Articles Posted in Constitutional Law

The Massachusetts Appeals Court today determined that a motorist had been properly stopped pursuant to a sobriety roadblock, despite the fact that several of the police officers had not performed their duties pursuant to the operations plan.  The name of the case is Commonwealth v. BakerContinue Reading

The Massachusetts Appeals Court today ruled a defendant who was linked to a crime by data compiled by the GPS bracelet he was wearing had no expectation of privacy in his location because he voluntarily wore the bracelet as a condition of his release in an earlier criminal case.  The name of the case is Commonwealth v. Johnson. Continue Reading

In upholding a defendant’s kidnapping conviction yesterday, the Massachusetts Supreme Judicial Court ruled the defendant had attempted to unlawfully strike women from serving on his jury.  The name of the case is Commonwealth v. William OberleContinue Reading

A Concord District Court judge recently agreed with Attorney Chris Spring that the sobriety roadblock regulations used to stop and seize his client were unconstitutional.  Therefore, it was unlawful for the police to pull over Attorney Spring’s client and all of the evidence against him will be suppressed.  Unless the Commonwealth appeals the judge’s ruling (and the Appeals Court reverses the decision), the case will need to be dismissed. Continue Reading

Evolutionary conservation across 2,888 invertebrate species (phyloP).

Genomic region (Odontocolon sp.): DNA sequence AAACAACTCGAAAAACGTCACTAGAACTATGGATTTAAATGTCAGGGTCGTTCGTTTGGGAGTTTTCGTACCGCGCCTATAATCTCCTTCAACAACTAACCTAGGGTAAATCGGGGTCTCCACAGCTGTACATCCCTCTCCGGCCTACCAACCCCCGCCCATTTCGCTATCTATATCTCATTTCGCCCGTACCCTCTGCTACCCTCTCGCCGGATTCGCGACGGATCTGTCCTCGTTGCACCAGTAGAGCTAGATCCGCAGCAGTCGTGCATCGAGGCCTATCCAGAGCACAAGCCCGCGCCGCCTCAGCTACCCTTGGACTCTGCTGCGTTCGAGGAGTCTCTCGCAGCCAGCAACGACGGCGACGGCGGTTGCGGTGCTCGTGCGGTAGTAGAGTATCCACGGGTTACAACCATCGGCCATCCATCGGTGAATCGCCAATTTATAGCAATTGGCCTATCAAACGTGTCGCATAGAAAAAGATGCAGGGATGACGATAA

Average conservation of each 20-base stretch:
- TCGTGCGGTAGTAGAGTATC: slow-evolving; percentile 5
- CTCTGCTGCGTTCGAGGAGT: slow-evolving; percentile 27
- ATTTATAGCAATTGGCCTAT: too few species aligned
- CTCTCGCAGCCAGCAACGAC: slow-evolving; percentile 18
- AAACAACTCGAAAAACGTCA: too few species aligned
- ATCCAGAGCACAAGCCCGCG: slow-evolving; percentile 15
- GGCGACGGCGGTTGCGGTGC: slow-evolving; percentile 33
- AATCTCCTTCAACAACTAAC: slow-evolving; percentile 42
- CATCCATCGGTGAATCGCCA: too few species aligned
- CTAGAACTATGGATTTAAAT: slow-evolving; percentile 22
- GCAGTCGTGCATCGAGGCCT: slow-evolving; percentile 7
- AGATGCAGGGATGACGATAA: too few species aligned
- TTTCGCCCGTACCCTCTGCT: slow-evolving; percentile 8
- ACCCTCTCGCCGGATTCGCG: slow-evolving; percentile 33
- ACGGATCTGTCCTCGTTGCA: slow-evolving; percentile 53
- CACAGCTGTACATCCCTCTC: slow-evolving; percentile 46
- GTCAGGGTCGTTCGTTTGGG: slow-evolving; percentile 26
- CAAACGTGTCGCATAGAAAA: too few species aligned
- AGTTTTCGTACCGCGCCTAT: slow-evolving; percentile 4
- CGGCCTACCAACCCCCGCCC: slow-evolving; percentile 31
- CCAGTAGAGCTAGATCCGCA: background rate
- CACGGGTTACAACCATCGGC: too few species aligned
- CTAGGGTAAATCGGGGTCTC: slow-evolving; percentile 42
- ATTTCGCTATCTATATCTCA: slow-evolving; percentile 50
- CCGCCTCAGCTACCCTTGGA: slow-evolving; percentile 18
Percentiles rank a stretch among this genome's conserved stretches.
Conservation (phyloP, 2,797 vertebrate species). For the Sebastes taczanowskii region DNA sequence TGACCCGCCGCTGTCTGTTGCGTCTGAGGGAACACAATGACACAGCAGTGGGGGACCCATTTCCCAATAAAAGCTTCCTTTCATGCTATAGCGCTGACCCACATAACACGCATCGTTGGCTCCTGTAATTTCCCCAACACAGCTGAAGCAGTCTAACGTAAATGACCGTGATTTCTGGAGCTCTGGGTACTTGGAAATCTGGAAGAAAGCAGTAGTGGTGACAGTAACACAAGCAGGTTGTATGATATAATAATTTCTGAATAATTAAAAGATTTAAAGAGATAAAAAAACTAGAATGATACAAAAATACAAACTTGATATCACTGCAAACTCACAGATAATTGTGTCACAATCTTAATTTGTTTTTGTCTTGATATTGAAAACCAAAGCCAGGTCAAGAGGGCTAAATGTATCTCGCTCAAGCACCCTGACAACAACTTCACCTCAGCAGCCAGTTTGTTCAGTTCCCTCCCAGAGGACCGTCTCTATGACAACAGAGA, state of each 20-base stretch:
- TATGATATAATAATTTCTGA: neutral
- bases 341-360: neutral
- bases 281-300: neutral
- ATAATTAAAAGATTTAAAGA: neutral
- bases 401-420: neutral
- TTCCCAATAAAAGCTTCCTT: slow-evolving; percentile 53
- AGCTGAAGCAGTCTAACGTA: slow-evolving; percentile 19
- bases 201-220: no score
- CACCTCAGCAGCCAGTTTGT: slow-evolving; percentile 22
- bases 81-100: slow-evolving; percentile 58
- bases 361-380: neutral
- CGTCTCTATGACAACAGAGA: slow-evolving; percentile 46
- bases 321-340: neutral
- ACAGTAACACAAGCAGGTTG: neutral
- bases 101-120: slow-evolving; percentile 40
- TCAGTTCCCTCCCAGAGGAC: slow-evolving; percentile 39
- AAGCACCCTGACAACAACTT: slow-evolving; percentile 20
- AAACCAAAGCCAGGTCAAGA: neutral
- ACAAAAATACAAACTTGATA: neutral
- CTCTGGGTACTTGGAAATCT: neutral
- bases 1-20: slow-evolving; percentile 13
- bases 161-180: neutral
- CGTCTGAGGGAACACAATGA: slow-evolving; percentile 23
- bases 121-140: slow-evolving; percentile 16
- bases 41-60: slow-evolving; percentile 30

The Massachusetts Supreme Judicial Court today ruled that double jeopardy principles do not prohibit the prosecutor from charging a defendant with larceny when he was already acquitted of receiving stolen property (related to the same property) at a prior trial.  The name of the case is Commonwealth v. RodriguezContinue Reading

The Massachusetts Supreme Judicial Court today rejected a criminal defendant’s argument that the Commonwealth should not be permitted to retry him after his first trial ended in a mistrial as a result of his attorney’s misconduct.  The name of the case is Commonwealth v. BryanContinue Reading

In a stunning decision today, the United States Supreme Court ruled that drugs taken from a defendant, who was unlawfully stopped and seized by a police officer, should not have been suppressed.  The name of the case is Utah v. Strieff. Continue Reading

In an opinion that should have been obvious, the United States Supreme Court ruled this week that a state supreme court justice should not have considered the appeal of a defendant he had previously prosecuted.  The name of the case is Williams v. Pennsylvania. Continue Reading